McAfee Mobile Research monitors adult one-click-fraud applications on Google Play that are targeted at Japanese users. Although the attackers appeared to have stopped uploading these apps in May, they have now resumed the attacks. We have confirmed about 600 malicious applications have been published since the beginning of April.

We have also confirmed that another type of well-known fraudulent application–bogus adult dating services–are increasing on Google Play. These fraudulent dating-service applications have been published before on Google Play, and now we’ve seen new apps appear every day since May. We’ve counted in total more than 400 fraudulent dating applications, and more than 130 are still on Google Play. The number of total downloads lies between 90,000 and 310,000. The figure would be higher if we counted already deleted apps.



Fraudulent adult dating-service applications in Japan.

Fraudulent dating services have existed in Japan for more than 10 years. They generally operate using decoys, called sakura in Japanese. These are the service operators themselves or paid agents who pretend to want to meet the victims. The sakura have no intention of meeting, but do want to make callers pay money to keep in touch. In most cases, the victims are lured to these malicious sites via spam mails, links on web pages, and search engines. Recently new media–such as social networking services and free messaging tools–also attract victims to these services.

Today, the attackers increasingly trick their potential victims using mobile applications, especially on Google Play. In most cases, these apps simply show fraudulent websites on its WebView component or run a browser to show the sites.



Initial screens of fraudulent dating service apps displayed on WebView.

We now know that a developer of a series of one-click-fraud applications also publishes fraudulent dating-service apps. It is not clear whether the developer is actually operating the dating services but they are related, for example, by receiving affiliate revenues from the service operator.



Fraudulent dating service apps published by a one-click-fraud apps developer.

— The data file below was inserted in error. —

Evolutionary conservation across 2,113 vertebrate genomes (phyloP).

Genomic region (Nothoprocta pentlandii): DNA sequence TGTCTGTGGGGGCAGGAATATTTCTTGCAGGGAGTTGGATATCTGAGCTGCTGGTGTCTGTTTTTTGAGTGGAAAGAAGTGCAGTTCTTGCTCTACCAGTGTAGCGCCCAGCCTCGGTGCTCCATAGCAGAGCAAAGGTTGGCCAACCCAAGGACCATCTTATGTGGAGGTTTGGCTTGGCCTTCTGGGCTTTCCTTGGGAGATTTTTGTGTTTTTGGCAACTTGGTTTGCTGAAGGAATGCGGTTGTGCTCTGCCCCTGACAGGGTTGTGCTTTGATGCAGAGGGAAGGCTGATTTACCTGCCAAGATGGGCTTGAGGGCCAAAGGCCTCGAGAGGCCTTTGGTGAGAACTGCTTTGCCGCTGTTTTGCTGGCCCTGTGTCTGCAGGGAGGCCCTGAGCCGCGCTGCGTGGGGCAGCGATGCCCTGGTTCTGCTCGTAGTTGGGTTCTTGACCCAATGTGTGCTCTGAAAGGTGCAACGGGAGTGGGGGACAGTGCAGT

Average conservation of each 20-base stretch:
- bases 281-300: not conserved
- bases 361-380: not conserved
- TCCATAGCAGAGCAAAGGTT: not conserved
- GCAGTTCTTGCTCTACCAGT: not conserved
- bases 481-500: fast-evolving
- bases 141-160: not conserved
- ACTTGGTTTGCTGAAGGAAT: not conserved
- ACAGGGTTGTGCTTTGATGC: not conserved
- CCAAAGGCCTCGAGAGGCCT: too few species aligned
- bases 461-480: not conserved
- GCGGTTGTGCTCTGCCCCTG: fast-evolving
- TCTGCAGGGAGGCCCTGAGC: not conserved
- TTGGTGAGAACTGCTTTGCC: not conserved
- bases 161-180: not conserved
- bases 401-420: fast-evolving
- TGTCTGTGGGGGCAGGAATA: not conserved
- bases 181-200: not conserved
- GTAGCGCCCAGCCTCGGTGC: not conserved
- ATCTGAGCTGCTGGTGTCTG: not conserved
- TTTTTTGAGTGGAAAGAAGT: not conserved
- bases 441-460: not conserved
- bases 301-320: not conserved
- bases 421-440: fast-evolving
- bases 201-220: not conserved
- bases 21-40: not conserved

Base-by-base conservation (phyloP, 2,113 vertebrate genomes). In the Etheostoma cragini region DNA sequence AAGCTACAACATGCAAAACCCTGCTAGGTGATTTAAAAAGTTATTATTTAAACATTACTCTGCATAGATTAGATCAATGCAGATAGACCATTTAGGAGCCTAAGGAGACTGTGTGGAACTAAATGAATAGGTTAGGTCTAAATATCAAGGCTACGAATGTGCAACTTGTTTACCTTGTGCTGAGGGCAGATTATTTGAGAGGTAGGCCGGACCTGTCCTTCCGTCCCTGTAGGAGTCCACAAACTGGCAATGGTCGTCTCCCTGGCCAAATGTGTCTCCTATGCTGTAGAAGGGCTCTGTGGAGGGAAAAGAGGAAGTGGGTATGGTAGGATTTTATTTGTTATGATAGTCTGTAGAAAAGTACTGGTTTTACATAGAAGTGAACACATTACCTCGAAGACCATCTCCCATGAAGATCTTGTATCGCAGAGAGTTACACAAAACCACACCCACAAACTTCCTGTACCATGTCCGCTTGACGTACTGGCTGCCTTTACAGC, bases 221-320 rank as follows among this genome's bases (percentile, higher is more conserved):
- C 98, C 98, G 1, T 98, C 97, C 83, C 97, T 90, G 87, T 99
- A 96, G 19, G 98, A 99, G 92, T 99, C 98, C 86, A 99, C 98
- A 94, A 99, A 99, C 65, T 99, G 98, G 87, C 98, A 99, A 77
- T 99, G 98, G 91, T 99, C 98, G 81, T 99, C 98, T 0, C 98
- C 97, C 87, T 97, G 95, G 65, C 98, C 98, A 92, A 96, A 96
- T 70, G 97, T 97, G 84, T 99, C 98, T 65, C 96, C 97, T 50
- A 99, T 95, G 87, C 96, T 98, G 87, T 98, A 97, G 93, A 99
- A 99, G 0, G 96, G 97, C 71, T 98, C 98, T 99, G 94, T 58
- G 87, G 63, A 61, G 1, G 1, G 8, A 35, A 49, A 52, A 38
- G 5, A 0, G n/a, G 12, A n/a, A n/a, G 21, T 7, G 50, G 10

It appears that other developers are publishing bogus dating applications. The apps vary in format: displaying fraudulent websites, providing fake advertisement links to websites, providing links a set of websites including malicious sites and legitimate dating services, imitating article threads from a well-known BBS and tricking readers into believing their story and registering for the malicious services, and so on.



Fraudulent dating-service apps published by another developer.




Links to fraudulent dating-service apps embedded in a BBS article-collection app.



Fraudulent dating-service app as a collection of links.

The landing pages of these malicious sites often imitate pages on Google Play–to make users believe the services are safe and endorsed by the official app store.



Landing pages of fraudulent apps imitating Google Play pages.

These applications do not automatically collect private information from the devices or send spam mails/SMS messages; they just lead users to their fraudulent sites. On those sites, users are requested to input their email address on their devices or in some cases their mobile phone numbers.

Once users register for the service, the decoy sends mail, which always has the same message. At first, users can exchange messages with the potential “partner” for free, but the free period suddenly expires just as the decoy promises to meet; the victims have to pay to keep in touch. Sometimes the decoy says she wants to give the victim a huge amount of money and requests a minimum charge to the service to proceed; of course such offers are always baloney!

Other characteristics are that users are automatically registered in one or more dating services at the same time, probably operated by the same fraudulent group. Once registered in these services, users will receive a massive amount of spam to trick them into paying money; in the worst case two or three mails are sent every minute, up to more than 1,000 mails per day.

Users can avoid these risks by not registering for the services or not communicating with the service operator even if they accidentally register. But even with this easy defense, some victims suffer again and again. Professional fraudsters catch the unguarded with their tricky tactics.

McAfee Mobile Security detects these fraudulent dating-service apps as Android/DeaiFraud and protects customers from this common Japanese fraud. We also block web access to such malicious sites by registering their URLs in our Web Reputation Database.